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Investors bought shares worth Sh4 billion at the Nairobi Securities Exchange (NSE) on the new day-trading platform in 2022, representing 2.13 percent of the total deals made in the year as the invention struggled to spark interest.

 

Data from the NSE indicates that day trading accounted for 2.13 percent of the year’s total deals of Sh188.58 billion in the first full year of the operation of the financial instrument.

 

Day trading allows investors to buy and sell the same company shares several times in a single day with the aim of making gains from small price movements, sometimes riding on events that sway share prices.

 

Day trading was launched on November 22, 2021, to deepen liquidity on the bourse while boosting daily turnover.

 

Before, investors could only sell a stock a day after purchase, denying them an opportunity to benefit from the price movement on a given day.

Analysts have tied the low fraction to the concentration of institutional investors largely in the market with lower risk appetite to quickly undertake the trades such as pension funds and fund managers.

 

This also means the financial instrument may have not benefited retail investors who were expected to leverage on the same-day trades except for fewer high-net-worth traders with larger accounts due to transaction costs.

 

“It is the first full year of day trading and our market activity is usually driven by local and foreign institutions investors who are quite slow to make decisions; also evident by the derivatives market,” said Kenneth Minjire, senior associate for debt and equity at stockbroker AIB-AXYS.

 

“It also highlights their credit risk, especially the off-shore investors who are looking for investments that would cover their risk before trading.”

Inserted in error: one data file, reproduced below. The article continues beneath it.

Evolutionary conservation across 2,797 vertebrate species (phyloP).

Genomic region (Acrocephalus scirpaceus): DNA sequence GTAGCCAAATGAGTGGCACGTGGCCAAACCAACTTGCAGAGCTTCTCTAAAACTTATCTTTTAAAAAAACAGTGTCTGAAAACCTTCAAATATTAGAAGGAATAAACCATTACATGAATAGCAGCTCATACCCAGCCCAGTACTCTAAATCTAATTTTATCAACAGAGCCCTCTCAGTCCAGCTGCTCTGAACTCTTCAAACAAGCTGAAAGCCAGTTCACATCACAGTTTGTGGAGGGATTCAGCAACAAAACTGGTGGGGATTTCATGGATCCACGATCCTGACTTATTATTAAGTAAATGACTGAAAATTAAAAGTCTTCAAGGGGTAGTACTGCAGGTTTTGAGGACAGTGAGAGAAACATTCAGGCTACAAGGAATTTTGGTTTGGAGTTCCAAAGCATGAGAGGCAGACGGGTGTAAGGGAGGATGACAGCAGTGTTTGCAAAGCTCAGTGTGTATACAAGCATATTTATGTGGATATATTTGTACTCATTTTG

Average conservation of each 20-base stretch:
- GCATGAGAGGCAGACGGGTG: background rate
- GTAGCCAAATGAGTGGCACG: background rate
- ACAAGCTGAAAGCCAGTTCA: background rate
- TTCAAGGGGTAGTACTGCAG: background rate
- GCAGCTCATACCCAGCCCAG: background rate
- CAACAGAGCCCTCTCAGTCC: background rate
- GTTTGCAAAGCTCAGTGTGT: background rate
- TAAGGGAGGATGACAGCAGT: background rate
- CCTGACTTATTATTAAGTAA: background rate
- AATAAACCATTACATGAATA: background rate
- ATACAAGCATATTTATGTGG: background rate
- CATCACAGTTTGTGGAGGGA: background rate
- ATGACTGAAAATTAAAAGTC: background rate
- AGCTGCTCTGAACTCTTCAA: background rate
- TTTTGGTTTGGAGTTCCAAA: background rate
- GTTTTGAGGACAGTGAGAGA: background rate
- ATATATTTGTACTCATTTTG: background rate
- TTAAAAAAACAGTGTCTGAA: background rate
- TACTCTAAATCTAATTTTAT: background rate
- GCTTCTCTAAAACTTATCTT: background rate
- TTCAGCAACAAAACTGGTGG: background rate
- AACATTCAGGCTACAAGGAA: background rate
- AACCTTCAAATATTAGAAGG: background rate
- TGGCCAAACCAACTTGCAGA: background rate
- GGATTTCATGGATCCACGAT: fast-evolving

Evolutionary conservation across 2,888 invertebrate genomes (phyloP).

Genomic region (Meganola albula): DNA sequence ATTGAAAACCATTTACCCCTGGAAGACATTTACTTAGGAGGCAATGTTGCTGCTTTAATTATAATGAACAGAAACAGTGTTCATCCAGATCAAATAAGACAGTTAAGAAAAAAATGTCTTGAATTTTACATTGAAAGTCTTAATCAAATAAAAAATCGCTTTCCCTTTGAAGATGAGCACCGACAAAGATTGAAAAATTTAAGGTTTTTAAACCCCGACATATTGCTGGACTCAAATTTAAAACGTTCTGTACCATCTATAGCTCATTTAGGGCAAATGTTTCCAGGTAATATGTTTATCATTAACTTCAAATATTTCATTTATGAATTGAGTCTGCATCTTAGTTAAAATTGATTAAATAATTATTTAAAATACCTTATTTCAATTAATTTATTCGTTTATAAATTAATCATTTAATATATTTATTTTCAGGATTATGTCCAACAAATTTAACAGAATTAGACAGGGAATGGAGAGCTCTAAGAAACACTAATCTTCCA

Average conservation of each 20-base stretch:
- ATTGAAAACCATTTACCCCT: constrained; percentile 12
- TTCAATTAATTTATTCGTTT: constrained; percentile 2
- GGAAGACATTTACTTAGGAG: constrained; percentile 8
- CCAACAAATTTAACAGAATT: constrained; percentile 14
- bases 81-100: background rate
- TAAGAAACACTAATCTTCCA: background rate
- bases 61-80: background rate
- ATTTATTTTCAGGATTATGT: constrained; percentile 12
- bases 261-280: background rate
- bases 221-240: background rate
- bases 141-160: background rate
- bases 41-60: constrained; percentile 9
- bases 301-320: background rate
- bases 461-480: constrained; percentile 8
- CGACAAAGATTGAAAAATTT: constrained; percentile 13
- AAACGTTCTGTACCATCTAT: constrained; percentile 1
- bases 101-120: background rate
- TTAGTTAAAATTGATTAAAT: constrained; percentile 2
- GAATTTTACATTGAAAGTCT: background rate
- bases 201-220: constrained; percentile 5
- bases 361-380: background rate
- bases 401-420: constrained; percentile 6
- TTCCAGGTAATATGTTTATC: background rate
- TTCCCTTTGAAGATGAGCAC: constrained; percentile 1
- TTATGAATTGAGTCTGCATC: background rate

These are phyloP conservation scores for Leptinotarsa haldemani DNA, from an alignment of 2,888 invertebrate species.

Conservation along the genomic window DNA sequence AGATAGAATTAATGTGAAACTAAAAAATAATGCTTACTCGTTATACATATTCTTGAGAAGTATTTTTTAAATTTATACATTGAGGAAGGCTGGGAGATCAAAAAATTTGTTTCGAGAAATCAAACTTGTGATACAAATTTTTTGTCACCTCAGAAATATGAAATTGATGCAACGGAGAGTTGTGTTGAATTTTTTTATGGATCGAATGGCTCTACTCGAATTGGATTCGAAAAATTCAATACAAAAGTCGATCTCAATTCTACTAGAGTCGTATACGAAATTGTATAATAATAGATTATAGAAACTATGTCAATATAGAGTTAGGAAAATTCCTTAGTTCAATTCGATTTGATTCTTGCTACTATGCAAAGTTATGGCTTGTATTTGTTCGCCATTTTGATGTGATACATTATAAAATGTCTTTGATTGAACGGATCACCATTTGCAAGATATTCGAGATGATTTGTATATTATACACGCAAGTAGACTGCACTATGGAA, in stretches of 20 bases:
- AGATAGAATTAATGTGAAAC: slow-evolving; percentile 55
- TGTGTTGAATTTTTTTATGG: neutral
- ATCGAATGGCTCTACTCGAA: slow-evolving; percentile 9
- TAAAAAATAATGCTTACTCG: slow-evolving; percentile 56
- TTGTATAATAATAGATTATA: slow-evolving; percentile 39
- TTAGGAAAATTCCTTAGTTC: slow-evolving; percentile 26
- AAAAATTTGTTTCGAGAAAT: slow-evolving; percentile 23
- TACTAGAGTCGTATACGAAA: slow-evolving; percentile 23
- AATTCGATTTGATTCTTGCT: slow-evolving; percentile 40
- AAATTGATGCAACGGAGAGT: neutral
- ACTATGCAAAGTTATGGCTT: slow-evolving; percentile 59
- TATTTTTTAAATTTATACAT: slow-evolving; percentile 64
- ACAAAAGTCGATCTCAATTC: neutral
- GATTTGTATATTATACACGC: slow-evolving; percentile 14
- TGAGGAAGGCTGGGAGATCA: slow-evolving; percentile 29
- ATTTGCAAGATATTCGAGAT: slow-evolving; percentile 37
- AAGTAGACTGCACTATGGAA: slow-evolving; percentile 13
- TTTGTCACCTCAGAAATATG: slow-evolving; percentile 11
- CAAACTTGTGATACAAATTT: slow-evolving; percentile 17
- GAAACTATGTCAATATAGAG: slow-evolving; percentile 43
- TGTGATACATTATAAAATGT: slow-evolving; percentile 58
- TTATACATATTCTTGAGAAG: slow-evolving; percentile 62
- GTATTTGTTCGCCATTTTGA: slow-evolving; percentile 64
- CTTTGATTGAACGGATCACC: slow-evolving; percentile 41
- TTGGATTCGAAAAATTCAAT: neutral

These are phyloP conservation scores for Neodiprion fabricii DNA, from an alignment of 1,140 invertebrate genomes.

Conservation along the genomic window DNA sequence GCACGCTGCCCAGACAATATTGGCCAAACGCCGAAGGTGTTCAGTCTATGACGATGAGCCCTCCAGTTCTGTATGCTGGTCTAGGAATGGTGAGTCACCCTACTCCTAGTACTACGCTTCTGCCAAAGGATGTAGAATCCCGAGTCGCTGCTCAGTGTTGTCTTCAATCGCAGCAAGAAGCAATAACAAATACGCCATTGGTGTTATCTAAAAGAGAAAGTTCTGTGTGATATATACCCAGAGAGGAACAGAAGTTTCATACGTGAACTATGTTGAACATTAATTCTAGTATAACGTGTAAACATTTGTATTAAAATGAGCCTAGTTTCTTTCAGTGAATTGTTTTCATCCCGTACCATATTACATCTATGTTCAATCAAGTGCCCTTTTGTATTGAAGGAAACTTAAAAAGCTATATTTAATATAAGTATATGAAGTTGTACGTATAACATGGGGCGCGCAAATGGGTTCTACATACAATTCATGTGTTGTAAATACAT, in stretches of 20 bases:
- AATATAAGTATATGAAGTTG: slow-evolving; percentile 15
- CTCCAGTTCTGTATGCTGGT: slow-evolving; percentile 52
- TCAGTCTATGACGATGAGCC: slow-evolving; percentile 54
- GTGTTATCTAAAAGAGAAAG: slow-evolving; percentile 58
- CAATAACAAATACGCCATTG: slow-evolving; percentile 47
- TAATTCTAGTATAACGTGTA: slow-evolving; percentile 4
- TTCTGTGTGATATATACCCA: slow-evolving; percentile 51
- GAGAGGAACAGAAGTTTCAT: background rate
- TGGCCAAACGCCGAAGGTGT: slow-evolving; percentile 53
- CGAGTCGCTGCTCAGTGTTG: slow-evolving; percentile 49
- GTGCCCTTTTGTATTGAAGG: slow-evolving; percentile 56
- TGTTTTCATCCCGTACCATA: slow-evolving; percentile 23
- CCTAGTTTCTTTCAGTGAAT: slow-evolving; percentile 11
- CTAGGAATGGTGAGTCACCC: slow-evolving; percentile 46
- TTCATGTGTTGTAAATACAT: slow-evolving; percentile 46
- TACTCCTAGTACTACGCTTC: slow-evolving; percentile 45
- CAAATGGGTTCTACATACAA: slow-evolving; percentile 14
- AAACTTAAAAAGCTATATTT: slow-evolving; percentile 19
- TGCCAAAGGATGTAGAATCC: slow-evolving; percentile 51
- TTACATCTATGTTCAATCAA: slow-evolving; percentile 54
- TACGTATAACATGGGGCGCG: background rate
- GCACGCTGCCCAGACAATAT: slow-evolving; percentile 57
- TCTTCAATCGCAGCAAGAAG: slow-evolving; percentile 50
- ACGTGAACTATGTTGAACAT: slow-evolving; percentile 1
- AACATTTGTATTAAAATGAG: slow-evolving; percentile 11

Same-day trading is part of innovations aimed at boosting trading and liquidity on the NSE, which is the main entry point for foreigners seeking to invest in East Africa.

 

However, it fell in a year when the equities market witnessed share depreciation on reduced appetite for emerging markets after a jump in interest rates in developed markets such as the US.

 

The introduction was also followed by foreign capital flight at the NSE which has also seen their participation drop below 50 percent.

 

Together with derivatives markets, new products were introduced to the exchange to stimulate the market and unlock new activity.

 

The derivatives market has, however, been muted, recording a turnover of Sh30.53 million in the three months to September from Sh29.31 million in the quarter that ended June.

The number of deals increased by 26.89 percent to 486, up from 383 over the period.

 

Day trading activity is expected to continue picking up this year driven by investment and commercial banks that are more agile in decision-making and with a high-risk appetite.

 

Day trading was recorded at Sh193.31 million in the first two weeks to January 13, four times jump from Sh48.33 million in a similar period in 2022.

 

“We expect a vibrant market in the second half that will go hand in hand with the day trading activity,” added Mr Minjire.

 

Day trading became popular on the global scene since the onset of the coronavirus with activity rising dramatically in the first quarter of 2020 compared with 2019 in markets such as India, the US and the UK.

 

However, it is carried out mainly by experienced traders who have a deep understanding of the market and stocks.

 

The Capital Markets Authority (CMA) is considering lowering transaction levies of 0.12 percent for day trading to raise the daily market activity and local investor uptake through Public Offers and Listing of Securities draft regulations 2022.

 

The NSE offered a five percent rebate on the commissions to encourage uptake after a week of going live, levying 0.114 percent compared to normal trades which are levied at 0.12 percent.

 

The CMA and Central Depository and Settlement Corporation levies of 0.12 percent and 0.08 percent respectively remained unchanged.

 

In September 2022, the bourse extended the waiver of its fees on equity day trades, allowing investors to take advantage of continued price changes at a reduced cost.

 

Business Daily Africa

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